Members of the rap industrial complex know that rappers can say anything about black women and that absolutely nothing will happen. You can call black women every name but ‘a child of God’ and there won’t be anything to worry about–people will still buy your CD’s, even many black women.
But rapper Lil’ Wayne has FINALLY managed to incur the wrath of everyone’s favorite civil rights hero, Jesse Jackson, when rapper/producer Future’s song “Karate Chop” made its way onto the Internet. Lil Wayne guests on “Karate Chop” and slow-drawls the offensive lyric “Beat that p*ssy up like Emmett Till.”
Emmett Till was a 14-year-old African American boy who was viciously murdered over 40 years ago in Mississippi. Allegedly, Till had flirted with a white woman, Carolyn Bryant. And for this offense, Till was beaten beyond recognition; Bryant’s husband and another man abducted Till from the home of his great-uncle. The men took Till to barn where they tortured him before gouging out one of his eyes, shooting him through the head, and then disposing of the body by tossing it into a river with a 70-pound cotton gin fan tied around Till’s neck. Till’s mother insisted on her son having an open casket in order to show the world the brutality of her son’s murder.
And Lil’ Wayne wants to beat that p*ssy up like Emmett Till’s face.
Once Jackson heard the lyric he reached out to the boss of Future’s label, L.A. Reid, to ask for the lyric to be removed. Epic, the label which will be releasing Future’s upcoming album, vowed to remove the lyric from the song’s official release.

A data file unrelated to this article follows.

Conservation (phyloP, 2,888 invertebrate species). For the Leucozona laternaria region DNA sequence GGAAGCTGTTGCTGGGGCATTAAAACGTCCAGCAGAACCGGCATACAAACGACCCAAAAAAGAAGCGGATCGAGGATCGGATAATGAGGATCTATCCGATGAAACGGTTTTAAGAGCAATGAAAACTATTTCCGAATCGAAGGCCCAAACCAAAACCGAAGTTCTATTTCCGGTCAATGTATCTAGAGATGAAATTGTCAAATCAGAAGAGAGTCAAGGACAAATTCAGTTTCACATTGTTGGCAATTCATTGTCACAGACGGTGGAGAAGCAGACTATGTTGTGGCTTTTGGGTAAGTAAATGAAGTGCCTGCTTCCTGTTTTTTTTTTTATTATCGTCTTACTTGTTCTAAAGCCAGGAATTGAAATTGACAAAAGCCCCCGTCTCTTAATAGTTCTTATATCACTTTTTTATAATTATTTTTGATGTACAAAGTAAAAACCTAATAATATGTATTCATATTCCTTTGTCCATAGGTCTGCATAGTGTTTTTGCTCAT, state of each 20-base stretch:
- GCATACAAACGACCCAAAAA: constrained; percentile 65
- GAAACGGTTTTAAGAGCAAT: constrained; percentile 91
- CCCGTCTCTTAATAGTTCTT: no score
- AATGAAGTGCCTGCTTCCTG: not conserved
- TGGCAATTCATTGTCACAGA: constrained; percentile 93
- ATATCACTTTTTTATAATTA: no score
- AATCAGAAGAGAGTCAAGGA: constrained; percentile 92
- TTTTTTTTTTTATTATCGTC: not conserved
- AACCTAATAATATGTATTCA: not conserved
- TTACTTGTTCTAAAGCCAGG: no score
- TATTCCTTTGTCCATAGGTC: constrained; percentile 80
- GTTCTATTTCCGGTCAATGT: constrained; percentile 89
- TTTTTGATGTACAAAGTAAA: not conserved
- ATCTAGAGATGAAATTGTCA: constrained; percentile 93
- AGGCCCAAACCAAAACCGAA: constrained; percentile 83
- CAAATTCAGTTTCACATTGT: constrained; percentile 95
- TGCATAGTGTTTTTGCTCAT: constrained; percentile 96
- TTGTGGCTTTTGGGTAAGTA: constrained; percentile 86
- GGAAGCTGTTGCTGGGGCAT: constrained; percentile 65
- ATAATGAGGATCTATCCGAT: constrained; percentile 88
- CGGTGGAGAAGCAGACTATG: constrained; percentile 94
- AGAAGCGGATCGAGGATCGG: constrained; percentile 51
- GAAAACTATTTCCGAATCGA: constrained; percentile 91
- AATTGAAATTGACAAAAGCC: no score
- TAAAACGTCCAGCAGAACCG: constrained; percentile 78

Airicka Gordon-Taylor, a spokesperson and member of the Till family, had this to say:
“It was a heinous murder,” Gordon-Taylor said in a phone interview Thursday from Chicago. “He was brutally beaten and tortured, and he was shot, wrapped in barbed wire and tossed in the Tallahatchie River. The images that we’re fortunate to have (of his open casket) that ‘Jet’ published, they demonstrate the ugliness of racism. So to compare a woman’s anatomy — the gateway of life — to the ugly face of death, it just destroyed me. And then I had to call the elders in my family and explain to them before they heard it from some another source.”
It’s good that Rev. Jackson felt the need to reach out to those in power to say that this reference to Emmett Till is disrespectful of that 14-year-old boy’s memory.
Now we know that there is a line in the sand that even rappers can’t cross. And that line is where living black women end, and dead black men begin.
Jamila Akil is a Senior Editor at Beyond Black and White. Follow her on Twitter @jamilaakil